I’m always interested in definitions of what rhetoric is, particularly simpler ones which can be understood by non-academics. I have used a selection of rhetoric definitions to introduce rhetoric in my section of the graduate class on history of rhetoric (which I won’t be teaching this next year) as a way to make the students aware of what rhetoric is and to create some of the dissonance that Dr. Janice Lauer believes is significantly responsible for creating learning.
–I find that very ironic considering that I was very uncomfortable with the “throw the baby in the ocean” aspect of my PhD program, but it is a way to start them thinking.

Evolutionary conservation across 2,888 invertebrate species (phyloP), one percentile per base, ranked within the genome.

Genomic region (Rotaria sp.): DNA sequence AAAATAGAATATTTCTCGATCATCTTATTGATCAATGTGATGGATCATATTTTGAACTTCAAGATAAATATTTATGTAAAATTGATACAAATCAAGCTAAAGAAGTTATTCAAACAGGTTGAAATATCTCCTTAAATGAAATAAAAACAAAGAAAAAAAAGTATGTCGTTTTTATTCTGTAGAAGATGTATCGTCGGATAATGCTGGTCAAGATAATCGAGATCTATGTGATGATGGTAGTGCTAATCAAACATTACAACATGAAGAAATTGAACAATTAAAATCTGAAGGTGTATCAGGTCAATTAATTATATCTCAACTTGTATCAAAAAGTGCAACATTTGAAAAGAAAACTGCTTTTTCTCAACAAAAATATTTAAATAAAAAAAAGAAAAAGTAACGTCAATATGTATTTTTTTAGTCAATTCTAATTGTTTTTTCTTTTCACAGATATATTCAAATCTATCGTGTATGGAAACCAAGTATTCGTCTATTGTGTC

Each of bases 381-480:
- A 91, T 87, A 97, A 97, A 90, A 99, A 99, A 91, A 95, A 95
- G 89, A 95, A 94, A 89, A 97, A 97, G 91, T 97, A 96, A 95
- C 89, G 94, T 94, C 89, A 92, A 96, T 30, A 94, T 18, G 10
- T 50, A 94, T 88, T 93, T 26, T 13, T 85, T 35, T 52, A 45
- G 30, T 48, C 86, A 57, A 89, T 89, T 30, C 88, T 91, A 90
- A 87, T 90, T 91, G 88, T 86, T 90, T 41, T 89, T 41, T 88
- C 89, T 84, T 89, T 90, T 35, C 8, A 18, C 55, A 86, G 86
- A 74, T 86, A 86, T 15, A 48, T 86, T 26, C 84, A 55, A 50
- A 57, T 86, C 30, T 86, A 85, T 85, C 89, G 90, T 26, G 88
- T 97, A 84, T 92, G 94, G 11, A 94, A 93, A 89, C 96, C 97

Kendall R. Phillips, in his introduction to the edited collection Framing Public Memory, wrote that rhetoric is “an art interested in the ways symbols are employed to induce cooperation, achieve understanding, contest understanding, and offer dissent” (2).
While “interested in” seems vague to me, the other aspects of the definition–symbols, cooperation, understanding, and dissent–are particularly noteworthy.